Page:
- When Nazi Germany was slaughtering Jews and other non-Aryans.
- When America engaged in the Tuskegee experiments.
- The Rwanda genocide.
- September 11, 2001.
- The 2004 tsunami in Indonesia.
God being on the throne is far from a guarantee that no harm will befall us.
McLaughlin goes on to debunk the intellectual twists that often accompany these trite and ultimately meaningless expressions.
- It’s providence, right? It means God will always work things for good, right? But if “God directs the world as God sees fit, and we just have to trust that it’s all for the good,” is that really a satisfying answer for the sufferer? And what does “good” mean, and when will we ever see that? And am I supposed to do anything or just wait?
- But people also have free will, right? It is little comfort to one suffering if God is on the throne yet does nothing in the face of human freedom to choose evil.
- God is omnipotent, but that doesn’t mean he uses his power to coerce people, does it? If God somehow “rules” but does not coerce humans, what power does he actually have over those who are set on causing suffering?
- It’s eschatology, isn’t it? — God will ultimately put things right. Great. But does that mean whatever happens now is simply okay because God is working toward some ultimate good?
Ryan McLaughlin summarizes his point:
My main point: I think we should stop saying “It’s OK. God is on the throne.” If anything, we should say it is not OK. We should cry out for justice from God like the prophets and psalmists did in their lamentations. “Rouse yourself! Why do you sleep, O Lord? Awake, do not cast us off forever! Why do you hide your face? Why do you forget our affliction and oppression? For we sink down to the dust; our bodies cling to the ground. Rise up, come to our help. Redeem us for the sake of your steadfast love.” (Psalm 44:23-26)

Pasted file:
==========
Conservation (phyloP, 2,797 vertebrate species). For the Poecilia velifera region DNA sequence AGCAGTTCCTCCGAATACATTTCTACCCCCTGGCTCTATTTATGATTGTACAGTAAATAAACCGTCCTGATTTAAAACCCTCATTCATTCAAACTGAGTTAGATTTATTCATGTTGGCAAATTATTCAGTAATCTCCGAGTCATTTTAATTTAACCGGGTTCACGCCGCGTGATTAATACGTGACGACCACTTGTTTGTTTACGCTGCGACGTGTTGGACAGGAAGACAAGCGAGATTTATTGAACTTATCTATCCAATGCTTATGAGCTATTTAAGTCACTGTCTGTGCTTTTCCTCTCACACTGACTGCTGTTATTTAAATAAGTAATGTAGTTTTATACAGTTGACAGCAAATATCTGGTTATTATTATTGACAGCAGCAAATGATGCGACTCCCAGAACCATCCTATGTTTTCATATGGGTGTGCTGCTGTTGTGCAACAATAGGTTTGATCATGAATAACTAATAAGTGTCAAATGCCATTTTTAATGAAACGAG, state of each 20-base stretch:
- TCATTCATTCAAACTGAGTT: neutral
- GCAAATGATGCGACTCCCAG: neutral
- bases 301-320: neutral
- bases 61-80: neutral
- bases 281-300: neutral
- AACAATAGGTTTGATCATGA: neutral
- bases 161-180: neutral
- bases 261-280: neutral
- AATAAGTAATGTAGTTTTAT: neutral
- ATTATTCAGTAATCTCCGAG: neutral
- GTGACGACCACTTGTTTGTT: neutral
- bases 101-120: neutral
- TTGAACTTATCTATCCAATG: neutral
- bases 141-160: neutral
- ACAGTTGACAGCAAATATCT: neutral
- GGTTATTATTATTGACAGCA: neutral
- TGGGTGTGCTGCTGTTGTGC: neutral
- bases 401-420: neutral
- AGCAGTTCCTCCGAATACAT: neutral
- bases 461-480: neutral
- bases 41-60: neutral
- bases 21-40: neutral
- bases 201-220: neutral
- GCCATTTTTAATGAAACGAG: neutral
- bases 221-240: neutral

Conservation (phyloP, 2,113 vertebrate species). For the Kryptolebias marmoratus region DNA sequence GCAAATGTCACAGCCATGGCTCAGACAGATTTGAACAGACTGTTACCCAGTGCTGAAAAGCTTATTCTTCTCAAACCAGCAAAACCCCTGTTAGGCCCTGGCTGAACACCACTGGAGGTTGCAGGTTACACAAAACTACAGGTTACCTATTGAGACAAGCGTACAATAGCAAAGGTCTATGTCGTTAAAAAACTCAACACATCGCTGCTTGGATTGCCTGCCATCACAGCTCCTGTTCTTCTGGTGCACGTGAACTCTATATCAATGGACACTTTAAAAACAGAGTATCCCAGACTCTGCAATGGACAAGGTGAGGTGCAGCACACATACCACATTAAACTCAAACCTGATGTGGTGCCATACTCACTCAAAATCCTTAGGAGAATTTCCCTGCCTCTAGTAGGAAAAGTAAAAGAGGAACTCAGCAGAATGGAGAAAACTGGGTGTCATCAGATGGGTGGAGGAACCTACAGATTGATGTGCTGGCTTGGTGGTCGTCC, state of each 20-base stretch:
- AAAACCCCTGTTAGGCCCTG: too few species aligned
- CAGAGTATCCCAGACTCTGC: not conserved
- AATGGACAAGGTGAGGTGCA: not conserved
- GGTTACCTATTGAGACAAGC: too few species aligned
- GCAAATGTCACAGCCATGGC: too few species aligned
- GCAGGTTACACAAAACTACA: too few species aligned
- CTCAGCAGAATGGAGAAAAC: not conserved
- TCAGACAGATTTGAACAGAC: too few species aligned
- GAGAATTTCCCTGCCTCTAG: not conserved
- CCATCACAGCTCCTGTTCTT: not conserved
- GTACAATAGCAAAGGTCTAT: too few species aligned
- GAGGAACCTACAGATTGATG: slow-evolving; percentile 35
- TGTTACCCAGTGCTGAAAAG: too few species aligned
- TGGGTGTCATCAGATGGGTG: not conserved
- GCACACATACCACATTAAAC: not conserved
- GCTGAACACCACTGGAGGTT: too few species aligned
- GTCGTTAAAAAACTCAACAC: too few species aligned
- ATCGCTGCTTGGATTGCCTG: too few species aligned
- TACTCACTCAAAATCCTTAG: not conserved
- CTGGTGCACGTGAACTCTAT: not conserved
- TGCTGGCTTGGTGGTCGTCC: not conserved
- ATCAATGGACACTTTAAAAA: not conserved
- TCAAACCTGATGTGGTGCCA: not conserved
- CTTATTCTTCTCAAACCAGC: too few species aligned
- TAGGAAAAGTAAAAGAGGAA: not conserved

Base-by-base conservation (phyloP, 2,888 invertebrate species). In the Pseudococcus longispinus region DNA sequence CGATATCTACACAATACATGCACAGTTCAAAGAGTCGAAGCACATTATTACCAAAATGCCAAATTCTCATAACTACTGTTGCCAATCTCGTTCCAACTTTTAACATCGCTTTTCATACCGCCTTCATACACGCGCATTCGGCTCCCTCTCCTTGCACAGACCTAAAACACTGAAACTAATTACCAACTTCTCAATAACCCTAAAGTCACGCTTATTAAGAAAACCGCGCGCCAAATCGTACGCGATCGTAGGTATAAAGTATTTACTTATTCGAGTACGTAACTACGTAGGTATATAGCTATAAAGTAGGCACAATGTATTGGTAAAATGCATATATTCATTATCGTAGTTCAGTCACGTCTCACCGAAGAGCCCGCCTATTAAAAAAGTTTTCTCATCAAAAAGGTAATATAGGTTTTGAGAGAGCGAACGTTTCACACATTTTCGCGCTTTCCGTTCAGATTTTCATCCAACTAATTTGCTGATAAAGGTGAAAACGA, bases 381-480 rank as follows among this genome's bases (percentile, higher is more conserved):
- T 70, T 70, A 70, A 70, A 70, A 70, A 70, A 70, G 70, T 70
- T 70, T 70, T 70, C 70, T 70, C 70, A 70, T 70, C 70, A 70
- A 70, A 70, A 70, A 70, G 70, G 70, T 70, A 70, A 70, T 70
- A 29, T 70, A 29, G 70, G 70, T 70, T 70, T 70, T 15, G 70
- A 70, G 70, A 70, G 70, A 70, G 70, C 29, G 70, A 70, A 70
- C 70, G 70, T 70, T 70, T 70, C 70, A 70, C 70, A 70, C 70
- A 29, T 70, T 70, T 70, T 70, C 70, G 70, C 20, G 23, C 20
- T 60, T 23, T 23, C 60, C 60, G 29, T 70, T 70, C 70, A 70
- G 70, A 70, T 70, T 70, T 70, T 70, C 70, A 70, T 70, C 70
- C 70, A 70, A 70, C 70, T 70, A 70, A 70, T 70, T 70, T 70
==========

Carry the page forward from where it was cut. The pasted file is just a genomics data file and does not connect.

Once again, it’s the world that claims to be the most “Bible-believing” that appears to be the least formed by the actual words and perspectives of scripture.
People in the world of evangelicalism insulate themselves from reality by such shallow Christianese. It doesn’t actually help anybody to say, “It’s okay, God is still on the throne.” It’s akin to saying, “Go in peace; keep warm and eat your fill” (James 2:15). It also doesn’t even mean anything when you stop and think about it. It is a sentence full of empty, impotent words.
“God is still on the throne” is just another one of those tribal sayings that lets us know we made the team. We’re accepted members of the right world. We’re on the right side. Phrases like this are “secret handshakes” that let us in the door and reassure us that we’re on good terms with the players in the room. We wear it as a badge of political correctness that protects us from suspicion and trouble, a passport that gives us free access throughout the kingdom.
It’s also a comforting mantra that assuages our deep fear that God may actually not be on the throne. Or indeed, that there may not even be a “throne” in any way we can truly grasp.
But we would never say that, would we?